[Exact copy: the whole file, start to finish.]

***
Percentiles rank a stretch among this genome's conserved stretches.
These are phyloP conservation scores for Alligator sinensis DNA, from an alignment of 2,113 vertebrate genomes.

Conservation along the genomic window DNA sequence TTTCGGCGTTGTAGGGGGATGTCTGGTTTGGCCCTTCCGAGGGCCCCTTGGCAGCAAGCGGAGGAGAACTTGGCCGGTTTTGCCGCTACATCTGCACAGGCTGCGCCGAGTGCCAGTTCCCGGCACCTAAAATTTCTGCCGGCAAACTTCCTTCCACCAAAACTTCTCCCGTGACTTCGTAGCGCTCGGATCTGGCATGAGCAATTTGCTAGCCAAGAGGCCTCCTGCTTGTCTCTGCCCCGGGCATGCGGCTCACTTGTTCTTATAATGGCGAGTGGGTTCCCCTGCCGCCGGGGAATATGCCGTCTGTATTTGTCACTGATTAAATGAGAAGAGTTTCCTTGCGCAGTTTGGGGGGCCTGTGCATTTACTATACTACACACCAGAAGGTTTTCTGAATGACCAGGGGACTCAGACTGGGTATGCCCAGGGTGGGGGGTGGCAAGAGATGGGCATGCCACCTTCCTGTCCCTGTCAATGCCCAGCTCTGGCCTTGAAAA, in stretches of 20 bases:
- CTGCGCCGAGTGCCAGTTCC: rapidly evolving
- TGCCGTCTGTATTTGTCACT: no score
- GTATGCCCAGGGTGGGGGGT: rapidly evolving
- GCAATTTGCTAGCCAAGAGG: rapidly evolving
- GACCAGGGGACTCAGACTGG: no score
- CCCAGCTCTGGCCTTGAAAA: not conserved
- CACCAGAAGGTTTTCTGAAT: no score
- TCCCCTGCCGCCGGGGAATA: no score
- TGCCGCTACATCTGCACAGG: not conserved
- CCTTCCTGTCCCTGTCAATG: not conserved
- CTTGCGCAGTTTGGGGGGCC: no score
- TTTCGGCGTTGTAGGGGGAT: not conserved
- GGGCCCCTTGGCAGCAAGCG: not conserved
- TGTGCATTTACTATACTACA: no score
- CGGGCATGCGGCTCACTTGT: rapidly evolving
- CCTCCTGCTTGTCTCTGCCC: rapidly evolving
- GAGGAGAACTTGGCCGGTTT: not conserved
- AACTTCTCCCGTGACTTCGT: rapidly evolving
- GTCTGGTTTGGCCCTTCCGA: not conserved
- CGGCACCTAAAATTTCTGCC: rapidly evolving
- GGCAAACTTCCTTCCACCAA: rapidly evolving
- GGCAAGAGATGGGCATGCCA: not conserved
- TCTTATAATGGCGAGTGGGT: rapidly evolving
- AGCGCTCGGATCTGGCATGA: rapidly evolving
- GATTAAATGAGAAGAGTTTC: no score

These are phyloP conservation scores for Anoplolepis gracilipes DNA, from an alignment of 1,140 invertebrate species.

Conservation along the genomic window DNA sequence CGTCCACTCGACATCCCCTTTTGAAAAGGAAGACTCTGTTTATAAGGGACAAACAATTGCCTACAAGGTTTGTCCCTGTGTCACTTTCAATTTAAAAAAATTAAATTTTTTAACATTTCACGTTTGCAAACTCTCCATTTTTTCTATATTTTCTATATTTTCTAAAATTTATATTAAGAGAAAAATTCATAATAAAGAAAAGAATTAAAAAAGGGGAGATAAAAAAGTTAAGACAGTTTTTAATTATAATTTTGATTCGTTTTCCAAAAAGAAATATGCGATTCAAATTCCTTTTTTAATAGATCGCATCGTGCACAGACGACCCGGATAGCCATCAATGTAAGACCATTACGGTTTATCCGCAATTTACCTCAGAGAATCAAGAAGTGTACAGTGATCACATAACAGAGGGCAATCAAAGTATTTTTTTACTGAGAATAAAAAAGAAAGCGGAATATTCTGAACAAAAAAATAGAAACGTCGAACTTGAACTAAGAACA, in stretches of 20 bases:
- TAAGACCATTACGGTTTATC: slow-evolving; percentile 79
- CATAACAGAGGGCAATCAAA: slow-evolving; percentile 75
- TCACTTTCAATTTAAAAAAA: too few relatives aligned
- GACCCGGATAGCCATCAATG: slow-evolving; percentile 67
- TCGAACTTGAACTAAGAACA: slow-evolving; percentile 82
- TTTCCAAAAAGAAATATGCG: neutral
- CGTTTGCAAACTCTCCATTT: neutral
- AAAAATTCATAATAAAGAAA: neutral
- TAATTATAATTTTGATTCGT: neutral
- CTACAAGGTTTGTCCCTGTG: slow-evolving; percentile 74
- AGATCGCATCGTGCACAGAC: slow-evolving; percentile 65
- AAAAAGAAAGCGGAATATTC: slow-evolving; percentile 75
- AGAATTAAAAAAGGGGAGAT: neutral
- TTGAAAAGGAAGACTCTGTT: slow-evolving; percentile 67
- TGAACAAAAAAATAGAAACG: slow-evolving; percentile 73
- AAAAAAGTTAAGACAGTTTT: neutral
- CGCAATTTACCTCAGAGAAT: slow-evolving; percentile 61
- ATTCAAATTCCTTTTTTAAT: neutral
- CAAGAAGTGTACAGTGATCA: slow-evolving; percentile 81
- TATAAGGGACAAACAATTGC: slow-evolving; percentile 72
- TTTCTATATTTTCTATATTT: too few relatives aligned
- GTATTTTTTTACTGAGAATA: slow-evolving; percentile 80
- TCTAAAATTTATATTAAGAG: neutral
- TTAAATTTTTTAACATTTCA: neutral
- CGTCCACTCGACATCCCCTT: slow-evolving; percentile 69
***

Percentiles rank a stretch among this genome's conserved stretches.
These are phyloP conservation scores for Alligator sinensis DNA, from an alignment of 2,113 vertebrate genomes.

Conservation along the genomic window DNA sequence TTTCGGCGTTGTAGGGGGATGTCTGGTTTGGCCCTTCCGAGGGCCCCTTGGCAGCAAGCGGAGGAGAACTTGGCCGGTTTTGCCGCTACATCTGCACAGGCTGCGCCGAGTGCCAGTTCCCGGCACCTAAAATTTCTGCCGGCAAACTTCCTTCCACCAAAACTTCTCCCGTGACTTCGTAGCGCTCGGATCTGGCATGAGCAATTTGCTAGCCAAGAGGCCTCCTGCTTGTCTCTGCCCCGGGCATGCGGCTCACTTGTTCTTATAATGGCGAGTGGGTTCCCCTGCCGCCGGGGAATATGCCGTCTGTATTTGTCACTGATTAAATGAGAAGAGTTTCCTTGCGCAGTTTGGGGGGCCTGTGCATTTACTATACTACACACCAGAAGGTTTTCTGAATGACCAGGGGACTCAGACTGGGTATGCCCAGGGTGGGGGGTGGCAAGAGATGGGCATGCCACCTTCCTGTCCCTGTCAATGCCCAGCTCTGGCCTTGAAAA, in stretches of 20 bases:
- CTGCGCCGAGTGCCAGTTCC: rapidly evolving
- TGCCGTCTGTATTTGTCACT: no score
- GTATGCCCAGGGTGGGGGGT: rapidly evolving
- GCAATTTGCTAGCCAAGAGG: rapidly evolving
- GACCAGGGGACTCAGACTGG: no score
- CCCAGCTCTGGCCTTGAAAA: not conserved
- CACCAGAAGGTTTTCTGAAT: no score
- TCCCCTGCCGCCGGGGAATA: no score
- TGCCGCTACATCTGCACAGG: not conserved
- CCTTCCTGTCCCTGTCAATG: not conserved
- CTTGCGCAGTTTGGGGGGCC: no score
- TTTCGGCGTTGTAGGGGGAT: not conserved
- GGGCCCCTTGGCAGCAAGCG: not conserved
- TGTGCATTTACTATACTACA: no score
- CGGGCATGCGGCTCACTTGT: rapidly evolving
- CCTCCTGCTTGTCTCTGCCC: rapidly evolving
- GAGGAGAACTTGGCCGGTTT: not conserved
- AACTTCTCCCGTGACTTCGT: rapidly evolving
- GTCTGGTTTGGCCCTTCCGA: not conserved
- CGGCACCTAAAATTTCTGCC: rapidly evolving
- GGCAAACTTCCTTCCACCAA: rapidly evolving
- GGCAAGAGATGGGCATGCCA: not conserved
- TCTTATAATGGCGAGTGGGT: rapidly evolving
- AGCGCTCGGATCTGGCATGA: rapidly evolving
- GATTAAATGAGAAGAGTTTC: no score

These are phyloP conservation scores for Anoplolepis gracilipes DNA, from an alignment of 1,140 invertebrate species.

Conservation along the genomic window DNA sequence CGTCCACTCGACATCCCCTTTTGAAAAGGAAGACTCTGTTTATAAGGGACAAACAATTGCCTACAAGGTTTGTCCCTGTGTCACTTTCAATTTAAAAAAATTAAATTTTTTAACATTTCACGTTTGCAAACTCTCCATTTTTTCTATATTTTCTATATTTTCTAAAATTTATATTAAGAGAAAAATTCATAATAAAGAAAAGAATTAAAAAAGGGGAGATAAAAAAGTTAAGACAGTTTTTAATTATAATTTTGATTCGTTTTCCAAAAAGAAATATGCGATTCAAATTCCTTTTTTAATAGATCGCATCGTGCACAGACGACCCGGATAGCCATCAATGTAAGACCATTACGGTTTATCCGCAATTTACCTCAGAGAATCAAGAAGTGTACAGTGATCACATAACAGAGGGCAATCAAAGTATTTTTTTACTGAGAATAAAAAAGAAAGCGGAATATTCTGAACAAAAAAATAGAAACGTCGAACTTGAACTAAGAACA, in stretches of 20 bases:
- TAAGACCATTACGGTTTATC: slow-evolving; percentile 79
- CATAACAGAGGGCAATCAAA: slow-evolving; percentile 75
- TCACTTTCAATTTAAAAAAA: too few relatives aligned
- GACCCGGATAGCCATCAATG: slow-evolving; percentile 67
- TCGAACTTGAACTAAGAACA: slow-evolving; percentile 82
- TTTCCAAAAAGAAATATGCG: neutral
- CGTTTGCAAACTCTCCATTT: neutral
- AAAAATTCATAATAAAGAAA: neutral
- TAATTATAATTTTGATTCGT: neutral
- CTACAAGGTTTGTCCCTGTG: slow-evolving; percentile 74
- AGATCGCATCGTGCACAGAC: slow-evolving; percentile 65
- AAAAAGAAAGCGGAATATTC: slow-evolving; percentile 75
- AGAATTAAAAAAGGGGAGAT: neutral
- TTGAAAAGGAAGACTCTGTT: slow-evolving; percentile 67
- TGAACAAAAAAATAGAAACG: slow-evolving; percentile 73
- AAAAAAGTTAAGACAGTTTT: neutral
- CGCAATTTACCTCAGAGAAT: slow-evolving; percentile 61
- ATTCAAATTCCTTTTTTAAT: neutral
- CAAGAAGTGTACAGTGATCA: slow-evolving; percentile 81
- TATAAGGGACAAACAATTGC: slow-evolving; percentile 72
- TTTCTATATTTTCTATATTT: too few relatives aligned
- GTATTTTTTTACTGAGAATA: slow-evolving; percentile 80
- TCTAAAATTTATATTAAGAG: neutral
- TTAAATTTTTTAACATTTCA: neutral
- CGTCCACTCGACATCCCCTT: slow-evolving; percentile 69